Explorer’s Program Provides Learning Opportunities, Virtual Field Trips for Camelot Education’s Excel Academy of South Shore Students
Seventeen miles north of Camelot Education’s Excel Academy of South Shore at Demera restaurant in Chicago’s Uptown neighborhood, a dozen students warily study the platters of food set at their table.
After a few cautious bites of Ethiopian staples like injera, goman and zilzil tibs, their apprehension fades and curiosity fills its place.
“To see their faces when they are trying it, to seem nervous and anxious before they taste it,” described My Block My Hood My City (MBMHMC) program manager Nathaniel Viet-VanLear, “you can see exactly how they feel when they dig their hands into it.”
The field trip, which was one of eight planned throughout the school year and occurred prior to the COVID-19 pandemic, is an example of the opportunities offered through the MBMHMC Explorer’s Program, which is focused on exposing Chicago youth to more opportunities around the city through vocational and educational field trips.
“A lot of things I wasn’t introduced to until I was in the program, like different cultures,” explained 18-year-old senior Loryn Eoateng.
Tirrell Taylor, director of student services at Excel Academy of South Shore, said the Explorer’s Program helps students from Chicago’s South Side take part in the same activities as kids in more affluent communities in the city and suburbs.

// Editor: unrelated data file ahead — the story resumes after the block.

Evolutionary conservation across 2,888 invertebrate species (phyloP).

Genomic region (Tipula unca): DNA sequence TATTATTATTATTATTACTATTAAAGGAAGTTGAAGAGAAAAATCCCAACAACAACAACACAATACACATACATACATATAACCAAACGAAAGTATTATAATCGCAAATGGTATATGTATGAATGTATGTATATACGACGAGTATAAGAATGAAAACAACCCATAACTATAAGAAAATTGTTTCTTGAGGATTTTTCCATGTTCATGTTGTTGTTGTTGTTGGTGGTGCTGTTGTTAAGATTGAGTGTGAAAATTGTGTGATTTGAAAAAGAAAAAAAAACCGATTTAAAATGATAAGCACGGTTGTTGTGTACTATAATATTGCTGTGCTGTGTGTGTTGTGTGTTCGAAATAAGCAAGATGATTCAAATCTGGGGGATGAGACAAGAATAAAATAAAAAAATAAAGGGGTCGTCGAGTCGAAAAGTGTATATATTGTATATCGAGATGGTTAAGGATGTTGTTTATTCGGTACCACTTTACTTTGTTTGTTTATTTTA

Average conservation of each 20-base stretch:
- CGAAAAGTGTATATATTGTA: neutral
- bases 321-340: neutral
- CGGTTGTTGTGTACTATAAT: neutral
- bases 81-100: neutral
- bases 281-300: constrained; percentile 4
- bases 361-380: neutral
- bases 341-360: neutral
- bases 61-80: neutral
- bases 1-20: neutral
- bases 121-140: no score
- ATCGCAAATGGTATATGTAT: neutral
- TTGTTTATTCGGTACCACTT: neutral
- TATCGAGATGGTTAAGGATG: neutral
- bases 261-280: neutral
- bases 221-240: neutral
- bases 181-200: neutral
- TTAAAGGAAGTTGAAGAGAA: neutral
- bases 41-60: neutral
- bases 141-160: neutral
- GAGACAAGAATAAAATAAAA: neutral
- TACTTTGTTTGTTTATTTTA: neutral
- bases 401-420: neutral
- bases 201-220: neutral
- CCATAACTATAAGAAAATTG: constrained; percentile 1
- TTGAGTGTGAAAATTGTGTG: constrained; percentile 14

“A lot of students in our neighborhoods don’t know what the downtown looks like,” Taylor said. “Their world frame is confined to the few blocks inside their neighborhood.”
Visits to the Chicago Stock Exchange and investment firm PEAK6 gave students a chance to learn about different career paths. Trips to the innovative gallery and media archive at the Stony Island Arts Bank along with Mackinac Island offered glimpses into other communities and customs.
“It is all about bridging the gap,” Taylor said.
Then in mid-March, COVID-19 hit and the Chicago-based nonprofits’ excursions came to a halt. Since MBMHMC could no longer take students on field trips, it figured out how to bring the field trips to them.
The organization went directly to the students, checking in via phone, text or email to find out how the pandemic impacted their family and what they needed – school-related or otherwise.
MBMHMC first addressed any emergency needs – like requests for non-perishable food, then went to work reshaping its Explorer’s Program to match the virtual programming requests made by the students.
“One was learning Russian, one was visiting Tokyo virtually, one was watching anime, and we have a lot of young artists, so someone suggested doing a drawing challenge,” Viet-VanLear said, listing off the teenagers’ suggestions.
Before rolling out its new online offerings, however, MBMHMC wanted to ensure all its Explorer’s Program students could still participate – so it gave a new Chromebooks to those who didn’t have a laptop at home.
“This helps the whole family out,” Taylor said. “Many don’t have a device, and those who do often had to split time on the computer with siblings who are also doing online learning.”
For Loryn, the new laptop meant she could continue in the Explorer’s Program and complete her online lessons without technical difficulties. “It just made it easier,” she said.
Since the pandemic, the Explorer’s Program organized a virtual tour of Jakarta, Indonesia, and an anime viewing session.
“We have seen a lot of grandmoms and aunts excited about what we are doing,” added Viet-VanLear.
“When you lift up young people and give them new opportunities, you also lift up the people around them.”